Miss. House committee votes to ban most abortions
Via Sun Herald
JACKSON, Miss. – A Mississippi House committee voted Tuesday to ban most abortions in the state – an unexpected move that left abortion opponents grappling to stake out a position on a proposal that could prompt a lengthy court battle.
The only abortions allowed under the bill would be if the life of the pregnant woman were in danger. There would be no abortions allowed in cases of pregnancy caused by rape or incest.
It’s similar to a bill that South Dakota lawmakers passed last week.
House Public Health Chairman Steve Holland, D-Plantersville, persuaded his committee to put the abortion restrictions into a Senate bill that was originally written to require that sonograms be performed early in pregnancy so the woman could hear a fetal heartbeat.
Holland said he brought up the near ban on abortion because he’s tired of piecemeal attempts to add new restrictions year after year. He said he woke up about 3 a.m. Tuesday and decided to introduce his proposal, and he only told two House staff members about his plans before he made the move.
“I have a strong dilemma within myself on this,” Holland said. “I can only impregnate. I can’t get pregnant myself.”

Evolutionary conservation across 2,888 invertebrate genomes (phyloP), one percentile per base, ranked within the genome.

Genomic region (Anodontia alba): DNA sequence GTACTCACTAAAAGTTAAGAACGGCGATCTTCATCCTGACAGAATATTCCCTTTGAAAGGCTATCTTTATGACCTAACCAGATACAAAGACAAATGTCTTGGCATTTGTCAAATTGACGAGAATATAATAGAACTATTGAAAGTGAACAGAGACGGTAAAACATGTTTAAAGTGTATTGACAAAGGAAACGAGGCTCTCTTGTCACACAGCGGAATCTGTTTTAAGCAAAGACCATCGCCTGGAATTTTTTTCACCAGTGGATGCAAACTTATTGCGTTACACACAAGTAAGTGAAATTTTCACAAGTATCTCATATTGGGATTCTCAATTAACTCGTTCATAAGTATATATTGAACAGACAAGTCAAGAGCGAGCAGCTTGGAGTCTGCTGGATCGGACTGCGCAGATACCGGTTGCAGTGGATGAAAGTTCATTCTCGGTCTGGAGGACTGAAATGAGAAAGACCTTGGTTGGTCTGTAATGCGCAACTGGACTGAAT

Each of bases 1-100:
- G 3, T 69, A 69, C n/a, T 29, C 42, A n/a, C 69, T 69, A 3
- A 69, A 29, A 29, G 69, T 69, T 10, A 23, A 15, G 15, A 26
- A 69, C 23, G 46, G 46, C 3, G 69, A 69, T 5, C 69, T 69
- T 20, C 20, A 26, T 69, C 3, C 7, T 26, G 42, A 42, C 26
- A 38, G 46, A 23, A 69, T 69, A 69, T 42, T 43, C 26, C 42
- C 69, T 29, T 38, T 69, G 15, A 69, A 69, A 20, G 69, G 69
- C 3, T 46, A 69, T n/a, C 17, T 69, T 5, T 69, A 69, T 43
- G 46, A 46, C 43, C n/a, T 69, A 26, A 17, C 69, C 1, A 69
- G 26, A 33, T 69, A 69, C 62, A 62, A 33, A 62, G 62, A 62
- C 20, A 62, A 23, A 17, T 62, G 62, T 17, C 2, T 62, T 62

Holland says he has voted for some abortion restrictions and against others in the past.
Mississippi already has some of the strictest abortion laws in the nation, requiring a 24-hour waiting period in all cases and parental consent before a minor can have a pregnancy terminated.
The state has only one operating abortion clinic, in Jackson.
Terri Herring, president of Pro-Life Mississippi, said the Senate’s sonogram proposal could have an immediate effect of persuading some women to avoid abortion. She said the new House proposal likely would prompt a court challenge if it were to become law.
“To have a law in the courts would, in effect, not make any substantive change in Mississippi’s abortion practices,” Herring said.
She also said: “Whether it’s South Dakota or Mississippi, our goals are the same. We want to end abortion in our lifetime, and we want to see Mississippi be the first state to end abortion.”
Susan Hill is president of the National Women’s Health Organization, which runs the only abortion clinic still operating in Mississippi. She said she wasn’t surprised by lawmakers’ move.
“What took them so long? I thought they’d be ahead of South Dakota,” Hill said.
It looks like a positive trend that may just sweep a large portion of the Nation. It is a direct legislative move, challenging the word of the Courts. It is the system of checks and balances at work, and hopefully it will become a leading trend to put this issue back in the hands of individual states where it belongs. These legislative moves are sure to be challenged by groups like NOW, and the ACLU, and could very possibly lead to the Supreme Court. They are a definite push to reevaluate Roe Vs. Wade, a decision many Americans see as a flawed ruling.
Posted by Jay on March 1, 2006 9:33 am
» Filed Under ACLU, Abortion, News
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